• Government aims to cut time spent by NHS staff logging in to computers
  • £40m to be spent across provider landscape
  • New “digital aspirant” programme to start in 2020-21

NHSX will spend £40m on improving login times for staff across the health service, the Department of Health and Social Care has announced.

The agency, created by health and social care secretary Matt Hancock last year, will distribute the money across the provider landscape in a bid to cut the time staff spend logging in to trusts’ computers.

The DHSC confirmed the money will come from “existing NHSX budgets” for 2020-21 but could not confirm what the total NHSX budget for that year would be.

In a statement, Mr Hancock said he had “lost count of the amount of times staff complain about” being forced to log in to multiple systems, which “can be time consuming and also requires busy staff to remember multiple complex passwords”.

The money will fund projects similar to work carried out at Alder Hey Children’s Foundation Trust, which implemented “single sign-on technology”. The trust reported 130 hours of staff time being saved daily through the technology.

A DHSC spokeswoman said the department and NHSX will work with “regions, sustainability and transformation partnerships and integrated care systems, and the providers they lead, to establish where funds are needed”.

Mr Hancock said: “It is frankly ridiculous how much time our doctors and nurses waste logging on to multiple systems.”

He added: “I want to harness the best digital technology to… ease the burden on our staff, and to do that we need to get the basics right.”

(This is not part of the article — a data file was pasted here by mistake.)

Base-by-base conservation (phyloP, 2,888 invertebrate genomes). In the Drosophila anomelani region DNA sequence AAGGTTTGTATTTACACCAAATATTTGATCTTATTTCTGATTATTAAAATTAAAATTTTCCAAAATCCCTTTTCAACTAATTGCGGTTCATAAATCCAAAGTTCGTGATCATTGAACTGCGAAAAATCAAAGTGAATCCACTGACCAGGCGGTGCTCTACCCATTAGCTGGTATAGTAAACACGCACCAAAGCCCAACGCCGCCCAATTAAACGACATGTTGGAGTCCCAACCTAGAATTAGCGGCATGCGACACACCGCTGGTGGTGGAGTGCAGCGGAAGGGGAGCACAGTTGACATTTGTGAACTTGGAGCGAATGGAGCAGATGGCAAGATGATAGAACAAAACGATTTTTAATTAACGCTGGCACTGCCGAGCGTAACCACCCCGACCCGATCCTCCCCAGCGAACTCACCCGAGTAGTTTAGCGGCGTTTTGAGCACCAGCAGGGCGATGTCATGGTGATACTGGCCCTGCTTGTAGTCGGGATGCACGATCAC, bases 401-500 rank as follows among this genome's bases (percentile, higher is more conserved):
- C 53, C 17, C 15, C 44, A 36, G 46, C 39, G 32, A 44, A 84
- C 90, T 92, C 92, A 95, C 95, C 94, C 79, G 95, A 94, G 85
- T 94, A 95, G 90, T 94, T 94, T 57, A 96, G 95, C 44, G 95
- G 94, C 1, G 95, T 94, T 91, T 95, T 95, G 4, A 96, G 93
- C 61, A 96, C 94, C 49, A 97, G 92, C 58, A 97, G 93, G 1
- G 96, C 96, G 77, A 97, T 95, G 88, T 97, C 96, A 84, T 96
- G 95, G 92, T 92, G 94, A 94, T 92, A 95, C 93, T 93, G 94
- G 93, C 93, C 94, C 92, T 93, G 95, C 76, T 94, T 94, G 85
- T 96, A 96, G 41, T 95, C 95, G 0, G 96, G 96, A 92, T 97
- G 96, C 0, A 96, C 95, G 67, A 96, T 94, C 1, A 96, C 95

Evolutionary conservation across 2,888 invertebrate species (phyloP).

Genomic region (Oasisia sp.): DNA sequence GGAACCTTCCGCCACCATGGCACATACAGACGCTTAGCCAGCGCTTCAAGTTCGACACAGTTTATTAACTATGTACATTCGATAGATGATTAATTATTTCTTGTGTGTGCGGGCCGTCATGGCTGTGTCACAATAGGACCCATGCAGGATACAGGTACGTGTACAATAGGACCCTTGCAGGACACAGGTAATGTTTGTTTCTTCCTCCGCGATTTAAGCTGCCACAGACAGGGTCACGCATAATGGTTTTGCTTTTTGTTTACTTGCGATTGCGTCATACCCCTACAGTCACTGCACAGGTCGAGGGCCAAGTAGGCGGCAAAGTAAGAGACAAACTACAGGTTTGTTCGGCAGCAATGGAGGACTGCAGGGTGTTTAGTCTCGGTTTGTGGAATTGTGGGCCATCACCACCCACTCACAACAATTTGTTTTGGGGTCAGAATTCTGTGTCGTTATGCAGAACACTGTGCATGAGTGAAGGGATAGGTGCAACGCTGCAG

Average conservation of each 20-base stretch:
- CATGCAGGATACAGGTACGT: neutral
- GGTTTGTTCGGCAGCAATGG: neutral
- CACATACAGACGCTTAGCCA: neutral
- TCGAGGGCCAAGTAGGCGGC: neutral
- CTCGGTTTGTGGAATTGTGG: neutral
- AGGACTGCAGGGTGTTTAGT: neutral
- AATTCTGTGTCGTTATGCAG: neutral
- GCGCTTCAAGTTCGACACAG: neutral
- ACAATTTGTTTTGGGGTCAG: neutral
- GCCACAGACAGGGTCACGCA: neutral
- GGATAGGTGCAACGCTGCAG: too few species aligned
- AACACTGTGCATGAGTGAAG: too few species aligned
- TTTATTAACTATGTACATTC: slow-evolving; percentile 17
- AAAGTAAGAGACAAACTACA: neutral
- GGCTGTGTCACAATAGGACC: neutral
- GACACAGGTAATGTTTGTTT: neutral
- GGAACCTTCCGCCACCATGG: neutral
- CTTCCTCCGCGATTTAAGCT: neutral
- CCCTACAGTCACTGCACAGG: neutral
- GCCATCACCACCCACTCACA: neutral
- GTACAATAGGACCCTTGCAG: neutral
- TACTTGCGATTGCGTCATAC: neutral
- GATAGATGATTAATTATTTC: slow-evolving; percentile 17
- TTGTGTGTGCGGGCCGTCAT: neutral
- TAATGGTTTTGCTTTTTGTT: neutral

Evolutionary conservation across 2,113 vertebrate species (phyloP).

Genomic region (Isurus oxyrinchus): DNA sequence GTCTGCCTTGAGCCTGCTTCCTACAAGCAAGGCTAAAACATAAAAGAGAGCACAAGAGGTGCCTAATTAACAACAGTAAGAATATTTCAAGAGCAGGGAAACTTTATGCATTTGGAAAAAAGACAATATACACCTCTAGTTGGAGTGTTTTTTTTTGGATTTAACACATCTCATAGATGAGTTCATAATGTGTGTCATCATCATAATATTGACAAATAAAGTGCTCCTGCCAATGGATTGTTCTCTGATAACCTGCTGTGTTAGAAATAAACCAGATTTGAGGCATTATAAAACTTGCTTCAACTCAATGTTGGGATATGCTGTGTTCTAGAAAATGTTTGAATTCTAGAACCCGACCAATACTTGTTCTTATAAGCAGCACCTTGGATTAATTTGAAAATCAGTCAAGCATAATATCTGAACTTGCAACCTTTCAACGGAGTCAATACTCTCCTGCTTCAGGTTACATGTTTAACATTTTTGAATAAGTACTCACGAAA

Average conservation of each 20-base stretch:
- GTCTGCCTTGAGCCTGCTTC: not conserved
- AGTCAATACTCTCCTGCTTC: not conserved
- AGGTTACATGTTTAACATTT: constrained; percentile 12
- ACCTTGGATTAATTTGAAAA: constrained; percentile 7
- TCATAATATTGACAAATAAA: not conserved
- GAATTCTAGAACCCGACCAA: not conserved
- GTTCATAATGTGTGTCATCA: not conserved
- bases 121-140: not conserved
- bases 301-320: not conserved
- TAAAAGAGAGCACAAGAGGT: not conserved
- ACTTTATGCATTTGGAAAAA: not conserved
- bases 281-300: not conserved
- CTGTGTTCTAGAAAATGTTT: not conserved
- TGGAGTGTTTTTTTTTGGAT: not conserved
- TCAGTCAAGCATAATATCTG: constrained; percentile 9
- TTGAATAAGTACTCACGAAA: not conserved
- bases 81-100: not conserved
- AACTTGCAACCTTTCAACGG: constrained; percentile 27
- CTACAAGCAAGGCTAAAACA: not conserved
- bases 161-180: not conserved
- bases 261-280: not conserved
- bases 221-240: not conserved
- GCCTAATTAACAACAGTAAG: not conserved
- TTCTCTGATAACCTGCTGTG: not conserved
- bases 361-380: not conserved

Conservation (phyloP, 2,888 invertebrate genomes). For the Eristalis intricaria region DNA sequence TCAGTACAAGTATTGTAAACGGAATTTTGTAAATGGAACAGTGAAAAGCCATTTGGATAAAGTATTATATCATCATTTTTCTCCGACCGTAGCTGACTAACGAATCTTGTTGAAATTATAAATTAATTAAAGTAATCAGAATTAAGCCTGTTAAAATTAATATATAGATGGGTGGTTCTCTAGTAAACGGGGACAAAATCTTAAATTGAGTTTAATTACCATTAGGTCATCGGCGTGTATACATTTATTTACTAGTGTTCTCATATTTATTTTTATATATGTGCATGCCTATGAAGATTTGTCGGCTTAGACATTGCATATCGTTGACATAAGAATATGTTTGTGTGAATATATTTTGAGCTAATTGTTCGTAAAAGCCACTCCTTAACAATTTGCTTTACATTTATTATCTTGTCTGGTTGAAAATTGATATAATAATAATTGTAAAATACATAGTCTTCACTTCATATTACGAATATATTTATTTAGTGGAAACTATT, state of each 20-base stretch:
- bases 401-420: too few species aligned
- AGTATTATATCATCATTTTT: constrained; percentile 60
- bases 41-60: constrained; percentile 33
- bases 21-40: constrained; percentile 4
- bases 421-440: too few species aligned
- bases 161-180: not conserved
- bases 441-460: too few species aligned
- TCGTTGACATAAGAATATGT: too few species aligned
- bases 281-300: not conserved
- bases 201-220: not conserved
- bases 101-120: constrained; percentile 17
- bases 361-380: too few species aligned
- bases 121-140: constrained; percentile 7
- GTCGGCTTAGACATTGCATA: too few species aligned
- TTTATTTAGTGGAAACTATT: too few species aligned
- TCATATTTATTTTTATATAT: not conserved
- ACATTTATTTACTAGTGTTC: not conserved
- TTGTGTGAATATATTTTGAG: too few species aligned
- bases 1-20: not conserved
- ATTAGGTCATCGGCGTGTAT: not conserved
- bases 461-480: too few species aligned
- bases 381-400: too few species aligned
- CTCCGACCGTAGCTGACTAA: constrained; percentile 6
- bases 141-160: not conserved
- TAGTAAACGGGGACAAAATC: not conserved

The DHSC also confirmed to HSJ that a “digital aspirant programme” — first mentioned by Mr Hancock last month — would start in 2020-21, with the aim of “all providers having their capability boosted by 2024”.

Asked for more details on how this programme will work, the DHSC spokeswoman said: “We will consider the local circumstances of providers to inform the level of investment needed.”

Asked how much money will be made available, the spokeswoman said NHSX’s budget is being reviewed and will be “confirmed” in the upcoming Spending Review.

Mr Hancock also pledged to design “a model of what excellence looks like”, so that “every provider… knows what they need to do to be outstanding on technology in the 2020s”.

The DHSC said the Care Quality Commission will assess trusts against this model in future inspections. Asked when the model would be designed and how it would differ from the current CQC inspection regime, the spokeswoman said: “This is emerging work and we will announce further details in due course.”

She added: “The first step, which NHSX will kick off shortly, is to work with the whole health and social care system to define what good looks like in tech.”